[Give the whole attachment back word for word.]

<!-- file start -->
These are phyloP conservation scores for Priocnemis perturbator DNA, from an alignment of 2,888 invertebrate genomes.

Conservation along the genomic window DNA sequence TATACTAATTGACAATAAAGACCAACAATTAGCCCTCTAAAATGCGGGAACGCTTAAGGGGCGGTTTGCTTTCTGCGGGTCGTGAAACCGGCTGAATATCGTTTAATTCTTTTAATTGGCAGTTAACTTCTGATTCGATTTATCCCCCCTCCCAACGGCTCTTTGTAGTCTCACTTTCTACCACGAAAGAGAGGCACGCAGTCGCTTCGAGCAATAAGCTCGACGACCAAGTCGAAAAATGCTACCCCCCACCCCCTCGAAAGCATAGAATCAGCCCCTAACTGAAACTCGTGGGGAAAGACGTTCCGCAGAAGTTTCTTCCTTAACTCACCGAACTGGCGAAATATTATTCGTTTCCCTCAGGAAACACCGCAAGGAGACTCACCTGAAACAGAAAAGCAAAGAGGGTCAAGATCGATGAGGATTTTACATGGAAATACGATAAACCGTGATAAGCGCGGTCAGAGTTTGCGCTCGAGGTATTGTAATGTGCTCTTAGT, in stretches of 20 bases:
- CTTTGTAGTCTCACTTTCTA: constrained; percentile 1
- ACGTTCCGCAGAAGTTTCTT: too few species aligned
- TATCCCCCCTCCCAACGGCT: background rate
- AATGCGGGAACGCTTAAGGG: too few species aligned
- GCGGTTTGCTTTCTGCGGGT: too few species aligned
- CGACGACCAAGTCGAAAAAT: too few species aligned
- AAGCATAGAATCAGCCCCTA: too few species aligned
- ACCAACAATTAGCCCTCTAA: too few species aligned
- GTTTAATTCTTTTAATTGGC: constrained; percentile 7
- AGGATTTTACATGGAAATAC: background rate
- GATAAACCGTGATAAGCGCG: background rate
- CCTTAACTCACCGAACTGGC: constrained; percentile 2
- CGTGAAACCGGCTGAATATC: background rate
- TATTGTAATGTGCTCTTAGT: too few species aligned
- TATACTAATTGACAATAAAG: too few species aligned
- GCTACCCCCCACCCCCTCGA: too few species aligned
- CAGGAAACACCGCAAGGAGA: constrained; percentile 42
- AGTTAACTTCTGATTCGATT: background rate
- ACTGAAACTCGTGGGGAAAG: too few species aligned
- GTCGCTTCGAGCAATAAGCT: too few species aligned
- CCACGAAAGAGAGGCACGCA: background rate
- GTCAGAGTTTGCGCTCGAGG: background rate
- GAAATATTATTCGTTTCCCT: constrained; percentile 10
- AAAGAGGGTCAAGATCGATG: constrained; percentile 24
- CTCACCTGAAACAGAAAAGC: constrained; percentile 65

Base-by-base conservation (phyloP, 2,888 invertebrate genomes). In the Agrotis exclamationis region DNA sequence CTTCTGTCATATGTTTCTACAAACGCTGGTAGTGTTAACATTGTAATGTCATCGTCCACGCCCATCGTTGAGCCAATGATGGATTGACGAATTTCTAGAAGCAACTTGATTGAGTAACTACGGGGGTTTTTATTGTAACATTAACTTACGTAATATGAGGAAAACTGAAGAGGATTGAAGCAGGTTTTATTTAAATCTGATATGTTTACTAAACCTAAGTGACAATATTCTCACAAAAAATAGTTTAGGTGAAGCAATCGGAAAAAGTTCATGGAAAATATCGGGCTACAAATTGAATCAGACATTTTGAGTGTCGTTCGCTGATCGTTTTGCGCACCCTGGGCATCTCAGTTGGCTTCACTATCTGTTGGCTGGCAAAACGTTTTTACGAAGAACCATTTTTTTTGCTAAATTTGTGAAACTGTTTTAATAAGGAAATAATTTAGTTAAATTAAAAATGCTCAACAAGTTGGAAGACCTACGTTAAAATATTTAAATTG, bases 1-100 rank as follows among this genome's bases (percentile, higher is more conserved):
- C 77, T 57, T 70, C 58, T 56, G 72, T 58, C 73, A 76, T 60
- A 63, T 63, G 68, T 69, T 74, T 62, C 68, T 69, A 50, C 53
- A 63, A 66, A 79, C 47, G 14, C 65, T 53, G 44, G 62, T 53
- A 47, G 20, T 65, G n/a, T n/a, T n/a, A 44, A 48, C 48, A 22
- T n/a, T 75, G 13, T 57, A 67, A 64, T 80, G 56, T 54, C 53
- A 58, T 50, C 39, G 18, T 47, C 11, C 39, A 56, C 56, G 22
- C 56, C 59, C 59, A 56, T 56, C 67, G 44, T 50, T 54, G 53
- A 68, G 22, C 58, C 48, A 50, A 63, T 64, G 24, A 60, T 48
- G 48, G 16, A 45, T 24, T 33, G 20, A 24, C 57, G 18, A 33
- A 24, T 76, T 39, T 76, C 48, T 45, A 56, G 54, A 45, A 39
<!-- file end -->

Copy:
These are phyloP conservation scores for Priocnemis perturbator DNA, from an alignment of 2,888 invertebrate genomes.

Conservation along the genomic window DNA sequence TATACTAATTGACAATAAAGACCAACAATTAGCCCTCTAAAATGCGGGAACGCTTAAGGGGCGGTTTGCTTTCTGCGGGTCGTGAAACCGGCTGAATATCGTTTAATTCTTTTAATTGGCAGTTAACTTCTGATTCGATTTATCCCCCCTCCCAACGGCTCTTTGTAGTCTCACTTTCTACCACGAAAGAGAGGCACGCAGTCGCTTCGAGCAATAAGCTCGACGACCAAGTCGAAAAATGCTACCCCCCACCCCCTCGAAAGCATAGAATCAGCCCCTAACTGAAACTCGTGGGGAAAGACGTTCCGCAGAAGTTTCTTCCTTAACTCACCGAACTGGCGAAATATTATTCGTTTCCCTCAGGAAACACCGCAAGGAGACTCACCTGAAACAGAAAAGCAAAGAGGGTCAAGATCGATGAGGATTTTACATGGAAATACGATAAACCGTGATAAGCGCGGTCAGAGTTTGCGCTCGAGGTATTGTAATGTGCTCTTAGT, in stretches of 20 bases:
- CTTTGTAGTCTCACTTTCTA: constrained; percentile 1
- ACGTTCCGCAGAAGTTTCTT: too few species aligned
- TATCCCCCCTCCCAACGGCT: background rate
- AATGCGGGAACGCTTAAGGG: too few species aligned
- GCGGTTTGCTTTCTGCGGGT: too few species aligned
- CGACGACCAAGTCGAAAAAT: too few species aligned
- AAGCATAGAATCAGCCCCTA: too few species aligned
- ACCAACAATTAGCCCTCTAA: too few species aligned
- GTTTAATTCTTTTAATTGGC: constrained; percentile 7
- AGGATTTTACATGGAAATAC: background rate
- GATAAACCGTGATAAGCGCG: background rate
- CCTTAACTCACCGAACTGGC: constrained; percentile 2
- CGTGAAACCGGCTGAATATC: background rate
- TATTGTAATGTGCTCTTAGT: too few species aligned
- TATACTAATTGACAATAAAG: too few species aligned
- GCTACCCCCCACCCCCTCGA: too few species aligned
- CAGGAAACACCGCAAGGAGA: constrained; percentile 42
- AGTTAACTTCTGATTCGATT: background rate
- ACTGAAACTCGTGGGGAAAG: too few species aligned
- GTCGCTTCGAGCAATAAGCT: too few species aligned
- CCACGAAAGAGAGGCACGCA: background rate
- GTCAGAGTTTGCGCTCGAGG: background rate
- GAAATATTATTCGTTTCCCT: constrained; percentile 10
- AAAGAGGGTCAAGATCGATG: constrained; percentile 24
- CTCACCTGAAACAGAAAAGC: constrained; percentile 65

Base-by-base conservation (phyloP, 2,888 invertebrate genomes). In the Agrotis exclamationis region DNA sequence CTTCTGTCATATGTTTCTACAAACGCTGGTAGTGTTAACATTGTAATGTCATCGTCCACGCCCATCGTTGAGCCAATGATGGATTGACGAATTTCTAGAAGCAACTTGATTGAGTAACTACGGGGGTTTTTATTGTAACATTAACTTACGTAATATGAGGAAAACTGAAGAGGATTGAAGCAGGTTTTATTTAAATCTGATATGTTTACTAAACCTAAGTGACAATATTCTCACAAAAAATAGTTTAGGTGAAGCAATCGGAAAAAGTTCATGGAAAATATCGGGCTACAAATTGAATCAGACATTTTGAGTGTCGTTCGCTGATCGTTTTGCGCACCCTGGGCATCTCAGTTGGCTTCACTATCTGTTGGCTGGCAAAACGTTTTTACGAAGAACCATTTTTTTTGCTAAATTTGTGAAACTGTTTTAATAAGGAAATAATTTAGTTAAATTAAAAATGCTCAACAAGTTGGAAGACCTACGTTAAAATATTTAAATTG, bases 1-100 rank as follows among this genome's bases (percentile, higher is more conserved):
- C 77, T 57, T 70, C 58, T 56, G 72, T 58, C 73, A 76, T 60
- A 63, T 63, G 68, T 69, T 74, T 62, C 68, T 69, A 50, C 53
- A 63, A 66, A 79, C 47, G 14, C 65, T 53, G 44, G 62, T 53
- A 47, G 20, T 65, G n/a, T n/a, T n/a, A 44, A 48, C 48, A 22
- T n/a, T 75, G 13, T 57, A 67, A 64, T 80, G 56, T 54, C 53
- A 58, T 50, C 39, G 18, T 47, C 11, C 39, A 56, C 56, G 22
- C 56, C 59, C 59, A 56, T 56, C 67, G 44, T 50, T 54, G 53
- A 68, G 22, C 58, C 48, A 50, A 63, T 64, G 24, A 60, T 48
- G 48, G 16, A 45, T 24, T 33, G 20, A 24, C 57, G 18, A 33
- A 24, T 76, T 39, T 76, C 48, T 45, A 56, G 54, A 45, A 39